This is a huge question, and there are probably as many answers as there are unique individuals on this planet! Yet I believe there is one thing in common for most of those answers, and that is the element of effectiveness.
Happiness is generated by a feeling of being effective.
It doesn’t matter what we are effective at, as long as it’s something we are aspiring toward. If we commit ourselves to something, and feel effective in doing it, we feel happy. So how can we feel effective, particularly when the stress and chaos of life can often have us feeling anything but effective? There are also many answers to this question, but I’d like to focus on one particular area that may be of support during this quickening time of year, just before the birth of Springtime, in which so much tends to stir within us, rising up to be met.
I have often found this time of year to be full of so many things requiring my attention, whether they be opportunities to consider, obligations to be met, decisions to make, actions to take, or feelings and thoughts to sort through. I wonder if you can relate to the following sensations? You begin to feel overwhelmed. You feel like you’re spinning your wheels, going in circles, looking at so much, and getting nowhere. It’s like a sort of paralysis sets in, and while there are plenty of steps to take, you end up taking none. Then, feeling completely ineffective, you begin to judge yourself, feel depressed, lack motivation, perhaps even blame others, and generally feel miserable.
I’ve been in that place more times than I care to name, and still find myself there sometimes. What I have found is that it’s important to take times such as these in stride, taking a step back to assess the big picture, laying things out in front of you, and tapping into your capacity for discernment to get you through.
What steps are needed in order to take discerned action such that you can feel effective?
- Take a step back from the situation. We often get so immersed in all the noise and chaos, that we cannot see what’s in front of us.
- From this broader perspective, begin to objectively lay out what’s before you. Notice the various opportunities, obligations, decisions, and choices all vying for your attention. Don’t judge them. Just notice them. Each is a perfectly valid part of your life, even if you don’t know why in this moment, and even if you never learn why.
- See these things as possibilities and not problems. See them as challenges to be met rather than struggles to be “dealt with.” When we “meet” something, we connect with it. When we deal with something, we tend to think of it as separate from ourselves.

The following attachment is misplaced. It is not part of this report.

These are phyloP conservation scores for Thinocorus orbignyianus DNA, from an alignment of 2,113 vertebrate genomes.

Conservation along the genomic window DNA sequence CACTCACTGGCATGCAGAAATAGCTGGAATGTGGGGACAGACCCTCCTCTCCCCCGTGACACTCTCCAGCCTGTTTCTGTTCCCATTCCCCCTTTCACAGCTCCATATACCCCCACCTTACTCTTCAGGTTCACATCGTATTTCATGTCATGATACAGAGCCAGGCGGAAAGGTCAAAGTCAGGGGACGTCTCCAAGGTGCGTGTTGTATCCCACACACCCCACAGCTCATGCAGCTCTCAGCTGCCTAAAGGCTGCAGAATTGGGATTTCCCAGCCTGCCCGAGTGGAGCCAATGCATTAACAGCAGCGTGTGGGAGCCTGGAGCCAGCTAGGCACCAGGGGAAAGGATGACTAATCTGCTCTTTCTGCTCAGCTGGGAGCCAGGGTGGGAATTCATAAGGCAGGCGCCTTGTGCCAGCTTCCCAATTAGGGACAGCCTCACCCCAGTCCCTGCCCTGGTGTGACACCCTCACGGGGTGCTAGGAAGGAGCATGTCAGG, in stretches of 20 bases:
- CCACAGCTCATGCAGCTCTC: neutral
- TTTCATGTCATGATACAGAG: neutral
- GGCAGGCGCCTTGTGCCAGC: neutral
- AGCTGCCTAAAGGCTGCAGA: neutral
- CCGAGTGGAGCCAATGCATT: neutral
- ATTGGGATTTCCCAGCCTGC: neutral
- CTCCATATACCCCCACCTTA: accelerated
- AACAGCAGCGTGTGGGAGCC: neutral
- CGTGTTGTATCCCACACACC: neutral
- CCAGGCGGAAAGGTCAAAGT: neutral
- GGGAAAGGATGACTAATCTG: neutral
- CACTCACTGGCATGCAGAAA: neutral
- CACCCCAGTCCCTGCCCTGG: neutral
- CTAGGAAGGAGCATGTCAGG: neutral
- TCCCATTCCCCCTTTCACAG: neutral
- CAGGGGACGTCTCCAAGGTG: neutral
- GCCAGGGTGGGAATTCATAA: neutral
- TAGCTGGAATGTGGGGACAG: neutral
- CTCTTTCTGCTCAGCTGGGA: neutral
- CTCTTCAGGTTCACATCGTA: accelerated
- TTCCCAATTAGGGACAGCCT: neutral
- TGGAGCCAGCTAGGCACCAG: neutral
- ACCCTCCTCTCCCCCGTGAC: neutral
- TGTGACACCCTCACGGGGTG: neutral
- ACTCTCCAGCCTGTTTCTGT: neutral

- Once you see the possibilities, begin to consider actions steps that can be taken in each case. Are there certain actions that you could take that may inform you better? Are there opportunities and options available to manage the situation at hand? Are there certain things that would be better to let go of, and not take any action toward?
- As you see the various discerned actions available to you, choose one and take action. Then work through the list, and slowly move to implement each action that was discerned as necessary or important.
- Each action step will in turn guide you toward another step, and another. The step might be to “abandon ship” in that particular area, but it is an important step nonetheless, for it informs you that there is a different step needed. The steps may allow you to make progress along a certain path, showing you there is something there for you.
Only in taking action can we gain clarity, but it is important that the action we take come from a place of discernment. Discernment is not the same as clarity. We may not know where the action is taking us, but we can take action that has been well thought out, sorted through, and considered as a possibility for further information and guidance. You won’t know if the job is right if you don’t apply for it. You won’t know if you can work out a payment plan for your bills if you don’t ask. You won’t know if a new meal will be appreciated by your family if you don’t try it. You won’t know that the person you’ve been wanting to meet has some wonderful opportunities available to you if you don’t make the effort to reach out to them.
We can face all of the “I don’t knows” with complete panic and overwhelm, or we can face them as opportunities to learn something and see something new.
When we objectively look at what’s before us in this way, we detach ourselves from the outcome. We allow the action steps to bring more insight, and thus keep us moving forward on our path. Moving forward is what makes us feel effective. When we have learned something more than we knew before, gained new perspective, accomplished something new, then we feel effective. Happiness is not a place to get to. It is the journey itself. Sure, there are goals and desires we may have, but even with achieving those goals or attaining those desires, our nature is to move on to the next goal or desire.
The key to joy is in enjoying the process itself, finding happiness in the effective movement of the journey itself. In this way, we learn to become less attached to outcomes, and more in love with all that life has to offer us.
Enjoy the journey!